Under Orlando’s real-time surveillance partnership with Amazon, everyone’s a suspect 

All eyes on us

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click to enlarge A simplified graphic modeled from the city’s planned Rekognition “architecture,” obtained through public records requests, illustrates the path of a camera’s video feed as it would be used in coordination - with Amazon Rekognition facial recognition software. - INFOGRAPHIC BY JOEY ROULETTE
  • Infographic by Joey Roulette
  • A simplified graphic modeled from the city’s planned Rekognition “architecture,” obtained through public records requests, illustrates the path of a camera’s video feed as it would be used in coordination with Amazon Rekognition facial recognition software.

Old methods of identifying a suspect could be tedious – investigators would have to look through a stack of photos by hand, one by one. With MIRS, it's like looking through that stack all at once, Limansky says, and police were able to identify Ramos effectively.

Over 117 million Americans are already in law enforcement facial recognition networks, according to a 2016 report released by the Center on Privacy & Technology at Georgetown Law. During the study, only the Los Angeles Police Department claimed to run real-time face recognition off street cameras, though four other law enforcement agencies had expressed interest.

Similar to MIRS, the Rekognition program set up by Amazon in Washington County, Oregon, works with photos or still images captured from video footage, says Deputy Jeff Talbot, a spokesperson for the Washington County Sheriff's Office.

Amazon helped Washington County create a database of about 300,000 booking mugshots collected from the county jail. For about $6 to $12 a month, deputies can upload a photo of an unidentified suspect and scan for a possible match. The results come back within seconds.

"The most common ways it's used is when someone goes to a store, they go to a [register] where there's a little camera inside the kiosk," Talbot says. "They act like they're putting stuff in there to pay for it, but before they pay, they grab the bag and walk out the door. We then take that video, we just crop it to a still image of their face, and we run it through our database."

The Washington County Sheriff's Office could also use still images taken from publicly available Facebook videos and footage recorded by a victim on a phone during a crime, as well as photos of the dead and people who can't identify themselves because of a physical or mental incapacitation.

But Talbot is adamant that Washington County is not using Rekognition for mass surveillance or real-time surveillance.

"Our own state laws and our own policies we've written prohibit us from such a use," he says. "We do not want to be attributed to using technology in a manner that we're not using it and don't have any intention to use it."

Talbot says that for Rekognition to be used on live video under their policies, "you'd have to know that everyone within that frame was a suspect of a crime."

"We don't think it should be used for mass surveillance. We feel like we've struck a great balance. We're honoring people's civil liberties here. We're still doing what the public expects, which is fighting crime and solving crime."

Washington County's policies state that without any other evidence, deputies cannot use a facial recognition match as probable cause for arrest or seizure.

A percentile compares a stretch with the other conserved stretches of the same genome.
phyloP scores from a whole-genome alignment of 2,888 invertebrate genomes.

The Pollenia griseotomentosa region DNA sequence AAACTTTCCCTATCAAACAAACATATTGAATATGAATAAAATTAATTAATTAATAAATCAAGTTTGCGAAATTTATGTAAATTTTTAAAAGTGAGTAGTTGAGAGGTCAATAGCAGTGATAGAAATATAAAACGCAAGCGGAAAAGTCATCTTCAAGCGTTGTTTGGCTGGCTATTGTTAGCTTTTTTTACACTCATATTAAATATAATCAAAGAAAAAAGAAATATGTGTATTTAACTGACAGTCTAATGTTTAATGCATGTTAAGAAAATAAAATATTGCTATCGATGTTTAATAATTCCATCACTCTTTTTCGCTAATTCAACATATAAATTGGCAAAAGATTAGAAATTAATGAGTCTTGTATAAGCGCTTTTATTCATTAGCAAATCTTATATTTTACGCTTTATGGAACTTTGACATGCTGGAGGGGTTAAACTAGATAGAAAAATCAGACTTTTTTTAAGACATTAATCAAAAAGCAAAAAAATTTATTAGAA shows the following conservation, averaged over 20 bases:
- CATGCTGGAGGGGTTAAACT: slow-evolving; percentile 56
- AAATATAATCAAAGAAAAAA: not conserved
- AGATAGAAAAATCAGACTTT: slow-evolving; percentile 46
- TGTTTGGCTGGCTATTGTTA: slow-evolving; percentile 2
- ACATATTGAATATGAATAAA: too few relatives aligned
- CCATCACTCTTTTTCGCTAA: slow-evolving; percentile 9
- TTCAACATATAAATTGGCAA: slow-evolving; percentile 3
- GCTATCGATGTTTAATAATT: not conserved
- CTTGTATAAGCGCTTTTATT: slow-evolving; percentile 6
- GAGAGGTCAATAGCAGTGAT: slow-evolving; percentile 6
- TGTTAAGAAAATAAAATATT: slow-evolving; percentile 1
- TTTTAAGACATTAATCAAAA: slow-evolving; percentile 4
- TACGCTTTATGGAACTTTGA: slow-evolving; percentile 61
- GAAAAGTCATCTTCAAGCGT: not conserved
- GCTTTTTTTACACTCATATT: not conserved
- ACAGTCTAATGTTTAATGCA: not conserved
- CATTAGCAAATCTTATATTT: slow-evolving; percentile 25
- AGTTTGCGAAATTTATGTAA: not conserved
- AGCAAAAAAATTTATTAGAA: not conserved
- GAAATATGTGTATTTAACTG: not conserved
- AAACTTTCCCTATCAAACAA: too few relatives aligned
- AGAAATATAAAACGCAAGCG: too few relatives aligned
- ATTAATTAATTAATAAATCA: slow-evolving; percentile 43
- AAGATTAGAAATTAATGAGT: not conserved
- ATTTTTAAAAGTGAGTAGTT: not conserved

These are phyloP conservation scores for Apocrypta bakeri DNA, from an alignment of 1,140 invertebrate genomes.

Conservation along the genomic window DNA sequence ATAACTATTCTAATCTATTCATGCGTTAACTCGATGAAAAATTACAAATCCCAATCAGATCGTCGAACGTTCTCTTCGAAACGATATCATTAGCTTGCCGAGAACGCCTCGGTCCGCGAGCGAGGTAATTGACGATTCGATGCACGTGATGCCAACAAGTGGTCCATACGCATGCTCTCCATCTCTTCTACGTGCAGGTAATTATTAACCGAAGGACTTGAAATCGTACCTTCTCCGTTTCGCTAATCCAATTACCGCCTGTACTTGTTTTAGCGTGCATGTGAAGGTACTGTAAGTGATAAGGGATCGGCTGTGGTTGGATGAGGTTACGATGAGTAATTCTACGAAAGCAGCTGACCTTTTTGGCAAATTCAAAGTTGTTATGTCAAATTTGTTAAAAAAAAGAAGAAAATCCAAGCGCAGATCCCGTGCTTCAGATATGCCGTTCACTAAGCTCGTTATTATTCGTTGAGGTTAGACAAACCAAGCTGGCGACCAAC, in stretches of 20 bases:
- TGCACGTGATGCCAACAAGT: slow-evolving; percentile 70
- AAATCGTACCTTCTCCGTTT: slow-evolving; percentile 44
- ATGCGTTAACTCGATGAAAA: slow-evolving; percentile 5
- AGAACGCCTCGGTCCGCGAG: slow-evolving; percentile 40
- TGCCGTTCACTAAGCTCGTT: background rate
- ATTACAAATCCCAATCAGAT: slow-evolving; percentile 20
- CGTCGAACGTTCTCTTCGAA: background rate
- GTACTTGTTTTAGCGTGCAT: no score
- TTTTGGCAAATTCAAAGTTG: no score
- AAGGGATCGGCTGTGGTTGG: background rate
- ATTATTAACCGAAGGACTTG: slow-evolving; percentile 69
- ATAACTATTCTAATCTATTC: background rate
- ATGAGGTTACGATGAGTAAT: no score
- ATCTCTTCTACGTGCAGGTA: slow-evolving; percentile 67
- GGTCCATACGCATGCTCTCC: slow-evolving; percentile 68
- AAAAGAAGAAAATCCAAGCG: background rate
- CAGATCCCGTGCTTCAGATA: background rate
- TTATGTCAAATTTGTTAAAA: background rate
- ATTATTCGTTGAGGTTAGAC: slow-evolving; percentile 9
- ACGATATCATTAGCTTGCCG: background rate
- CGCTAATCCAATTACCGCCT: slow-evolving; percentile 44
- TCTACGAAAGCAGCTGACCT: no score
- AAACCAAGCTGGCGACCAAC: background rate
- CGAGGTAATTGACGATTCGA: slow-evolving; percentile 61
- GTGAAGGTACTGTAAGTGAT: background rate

"It's a tool," Talbot says. "Investigators are required by our policy to independently corroborate who that person is if they are one of those potential leads that the software came back with as a match."

OPD has experience with the type of facial recognition used by Washington County. For some time, the department and more than 240 local, state and federal agencies have been accessing a facial recognition database that stores photos of every licensed driver in Florida.

Since 2001, the Pinellas County Sheriff's Office has run the Face Analysis Comparison & Examination System, also known as FACES. The database collects tens of millions of images from Florida driver's licenses and IDs, plus offender mugshots from state prison and county jail bookings. Law enforcement officers must upload a photo of the person they want to identify into the FACES system, which then compares it against the database for a possible match. All together, these agencies run close to 8,000 searches through FACES each month, and they aren't required to have "reasonable suspicion" to run a search, according to the report from the Center on Privacy & Technology.

But a number of issues can affect how FACES works.

Records from the Pinellas County Sheriff's Office show the system's performance is adversely affected when officers upload photos of poor quality. The system also experiences kinks when people of interest have significantly aged, are twins, or have facial hair, are wearing sunglasses or have undergone plastic surgery.

In addition, the Center on Privacy & Technology found the database was subject to little oversight – Pinellas Sheriff Bob Gualtieri told researchers the system was "not really" audited to look for potential abuse.

Currently, the use of facial recognition is being tested in Florida's First District Court of Appeals. Detectives from the Jacksonville Sheriff's Office used FACES to get leads on a man who bought $50 worth of cocaine, according to the Florida Times-Union. But neither deputies nor prosecutors disclosed that information to attorneys defending Willie Allen Lynch. The court will determine whether the state is obligated to provide defendants with all of the photo matches returned by FACES.

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